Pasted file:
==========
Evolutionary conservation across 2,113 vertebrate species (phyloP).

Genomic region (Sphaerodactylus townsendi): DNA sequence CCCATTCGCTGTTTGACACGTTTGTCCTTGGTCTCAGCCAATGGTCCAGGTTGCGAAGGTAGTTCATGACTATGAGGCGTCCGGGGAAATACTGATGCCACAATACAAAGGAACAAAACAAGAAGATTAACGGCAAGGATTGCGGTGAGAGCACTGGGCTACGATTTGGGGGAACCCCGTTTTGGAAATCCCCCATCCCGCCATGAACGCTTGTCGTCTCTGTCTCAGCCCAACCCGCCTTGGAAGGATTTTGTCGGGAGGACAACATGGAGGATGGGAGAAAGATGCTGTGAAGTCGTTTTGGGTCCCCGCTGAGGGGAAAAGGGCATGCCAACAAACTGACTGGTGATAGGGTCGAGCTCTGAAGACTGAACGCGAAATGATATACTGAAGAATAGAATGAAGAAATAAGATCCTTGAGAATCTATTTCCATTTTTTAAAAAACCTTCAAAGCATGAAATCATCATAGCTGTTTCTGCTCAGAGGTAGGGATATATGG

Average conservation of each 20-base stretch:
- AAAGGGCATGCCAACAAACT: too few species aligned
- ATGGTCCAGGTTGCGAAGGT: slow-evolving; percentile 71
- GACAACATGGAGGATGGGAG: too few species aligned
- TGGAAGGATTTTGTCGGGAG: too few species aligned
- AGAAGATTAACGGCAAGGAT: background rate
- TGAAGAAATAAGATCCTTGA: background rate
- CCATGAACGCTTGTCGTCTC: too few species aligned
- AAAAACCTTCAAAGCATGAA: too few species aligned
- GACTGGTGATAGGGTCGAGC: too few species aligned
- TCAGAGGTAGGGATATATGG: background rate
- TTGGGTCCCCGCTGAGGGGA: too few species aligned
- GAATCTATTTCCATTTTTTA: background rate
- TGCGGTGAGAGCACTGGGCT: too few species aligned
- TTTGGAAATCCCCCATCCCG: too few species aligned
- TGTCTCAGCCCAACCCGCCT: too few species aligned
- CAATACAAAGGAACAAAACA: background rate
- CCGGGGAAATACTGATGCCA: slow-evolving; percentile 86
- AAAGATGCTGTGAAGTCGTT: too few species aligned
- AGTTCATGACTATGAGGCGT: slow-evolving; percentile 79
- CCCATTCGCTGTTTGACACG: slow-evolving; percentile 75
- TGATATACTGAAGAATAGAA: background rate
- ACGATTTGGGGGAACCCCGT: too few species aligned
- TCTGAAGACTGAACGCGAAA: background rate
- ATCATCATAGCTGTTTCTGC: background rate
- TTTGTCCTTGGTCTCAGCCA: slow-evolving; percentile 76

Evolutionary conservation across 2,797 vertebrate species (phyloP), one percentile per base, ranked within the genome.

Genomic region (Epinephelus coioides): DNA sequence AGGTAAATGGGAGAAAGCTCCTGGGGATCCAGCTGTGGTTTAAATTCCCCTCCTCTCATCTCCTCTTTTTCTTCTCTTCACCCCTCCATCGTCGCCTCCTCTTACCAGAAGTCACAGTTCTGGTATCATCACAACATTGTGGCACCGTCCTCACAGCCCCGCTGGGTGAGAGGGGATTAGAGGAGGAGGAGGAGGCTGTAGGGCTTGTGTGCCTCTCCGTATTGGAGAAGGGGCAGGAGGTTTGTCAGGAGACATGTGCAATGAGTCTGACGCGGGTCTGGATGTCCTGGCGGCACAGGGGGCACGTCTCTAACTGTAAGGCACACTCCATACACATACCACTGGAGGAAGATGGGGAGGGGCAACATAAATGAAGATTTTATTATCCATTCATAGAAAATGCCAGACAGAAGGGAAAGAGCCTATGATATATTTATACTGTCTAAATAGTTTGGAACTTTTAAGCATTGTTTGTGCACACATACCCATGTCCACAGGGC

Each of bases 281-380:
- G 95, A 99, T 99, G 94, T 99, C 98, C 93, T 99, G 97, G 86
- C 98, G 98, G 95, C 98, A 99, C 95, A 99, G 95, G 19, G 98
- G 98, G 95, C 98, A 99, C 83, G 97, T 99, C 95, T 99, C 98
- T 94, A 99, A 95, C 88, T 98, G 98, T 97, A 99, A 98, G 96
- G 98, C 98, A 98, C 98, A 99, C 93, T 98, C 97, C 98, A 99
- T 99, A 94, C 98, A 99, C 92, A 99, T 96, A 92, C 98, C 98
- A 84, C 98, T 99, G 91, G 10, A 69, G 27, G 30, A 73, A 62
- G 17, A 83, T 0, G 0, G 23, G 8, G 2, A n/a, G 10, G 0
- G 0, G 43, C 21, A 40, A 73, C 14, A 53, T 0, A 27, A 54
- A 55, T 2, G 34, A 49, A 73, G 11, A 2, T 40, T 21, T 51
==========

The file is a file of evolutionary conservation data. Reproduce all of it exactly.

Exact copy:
Evolutionary conservation across 2,113 vertebrate species (phyloP).

Genomic region (Sphaerodactylus townsendi): DNA sequence CCCATTCGCTGTTTGACACGTTTGTCCTTGGTCTCAGCCAATGGTCCAGGTTGCGAAGGTAGTTCATGACTATGAGGCGTCCGGGGAAATACTGATGCCACAATACAAAGGAACAAAACAAGAAGATTAACGGCAAGGATTGCGGTGAGAGCACTGGGCTACGATTTGGGGGAACCCCGTTTTGGAAATCCCCCATCCCGCCATGAACGCTTGTCGTCTCTGTCTCAGCCCAACCCGCCTTGGAAGGATTTTGTCGGGAGGACAACATGGAGGATGGGAGAAAGATGCTGTGAAGTCGTTTTGGGTCCCCGCTGAGGGGAAAAGGGCATGCCAACAAACTGACTGGTGATAGGGTCGAGCTCTGAAGACTGAACGCGAAATGATATACTGAAGAATAGAATGAAGAAATAAGATCCTTGAGAATCTATTTCCATTTTTTAAAAAACCTTCAAAGCATGAAATCATCATAGCTGTTTCTGCTCAGAGGTAGGGATATATGG

Average conservation of each 20-base stretch:
- AAAGGGCATGCCAACAAACT: too few species aligned
- ATGGTCCAGGTTGCGAAGGT: slow-evolving; percentile 71
- GACAACATGGAGGATGGGAG: too few species aligned
- TGGAAGGATTTTGTCGGGAG: too few species aligned
- AGAAGATTAACGGCAAGGAT: background rate
- TGAAGAAATAAGATCCTTGA: background rate
- CCATGAACGCTTGTCGTCTC: too few species aligned
- AAAAACCTTCAAAGCATGAA: too few species aligned
- GACTGGTGATAGGGTCGAGC: too few species aligned
- TCAGAGGTAGGGATATATGG: background rate
- TTGGGTCCCCGCTGAGGGGA: too few species aligned
- GAATCTATTTCCATTTTTTA: background rate
- TGCGGTGAGAGCACTGGGCT: too few species aligned
- TTTGGAAATCCCCCATCCCG: too few species aligned
- TGTCTCAGCCCAACCCGCCT: too few species aligned
- CAATACAAAGGAACAAAACA: background rate
- CCGGGGAAATACTGATGCCA: slow-evolving; percentile 86
- AAAGATGCTGTGAAGTCGTT: too few species aligned
- AGTTCATGACTATGAGGCGT: slow-evolving; percentile 79
- CCCATTCGCTGTTTGACACG: slow-evolving; percentile 75
- TGATATACTGAAGAATAGAA: background rate
- ACGATTTGGGGGAACCCCGT: too few species aligned
- TCTGAAGACTGAACGCGAAA: background rate
- ATCATCATAGCTGTTTCTGC: background rate
- TTTGTCCTTGGTCTCAGCCA: slow-evolving; percentile 76

Evolutionary conservation across 2,797 vertebrate species (phyloP), one percentile per base, ranked within the genome.

Genomic region (Epinephelus coioides): DNA sequence AGGTAAATGGGAGAAAGCTCCTGGGGATCCAGCTGTGGTTTAAATTCCCCTCCTCTCATCTCCTCTTTTTCTTCTCTTCACCCCTCCATCGTCGCCTCCTCTTACCAGAAGTCACAGTTCTGGTATCATCACAACATTGTGGCACCGTCCTCACAGCCCCGCTGGGTGAGAGGGGATTAGAGGAGGAGGAGGAGGCTGTAGGGCTTGTGTGCCTCTCCGTATTGGAGAAGGGGCAGGAGGTTTGTCAGGAGACATGTGCAATGAGTCTGACGCGGGTCTGGATGTCCTGGCGGCACAGGGGGCACGTCTCTAACTGTAAGGCACACTCCATACACATACCACTGGAGGAAGATGGGGAGGGGCAACATAAATGAAGATTTTATTATCCATTCATAGAAAATGCCAGACAGAAGGGAAAGAGCCTATGATATATTTATACTGTCTAAATAGTTTGGAACTTTTAAGCATTGTTTGTGCACACATACCCATGTCCACAGGGC

Each of bases 281-380:
- G 95, A 99, T 99, G 94, T 99, C 98, C 93, T 99, G 97, G 86
- C 98, G 98, G 95, C 98, A 99, C 95, A 99, G 95, G 19, G 98
- G 98, G 95, C 98, A 99, C 83, G 97, T 99, C 95, T 99, C 98
- T 94, A 99, A 95, C 88, T 98, G 98, T 97, A 99, A 98, G 96
- G 98, C 98, A 98, C 98, A 99, C 93, T 98, C 97, C 98, A 99
- T 99, A 94, C 98, A 99, C 92, A 99, T 96, A 92, C 98, C 98
- A 84, C 98, T 99, G 91, G 10, A 69, G 27, G 30, A 73, A 62
- G 17, A 83, T 0, G 0, G 23, G 8, G 2, A n/a, G 10, G 0
- G 0, G 43, C 21, A 40, A 73, C 14, A 53, T 0, A 27, A 54
- A 55, T 2, G 34, A 49, A 73, G 11, A 2, T 40, T 21, T 51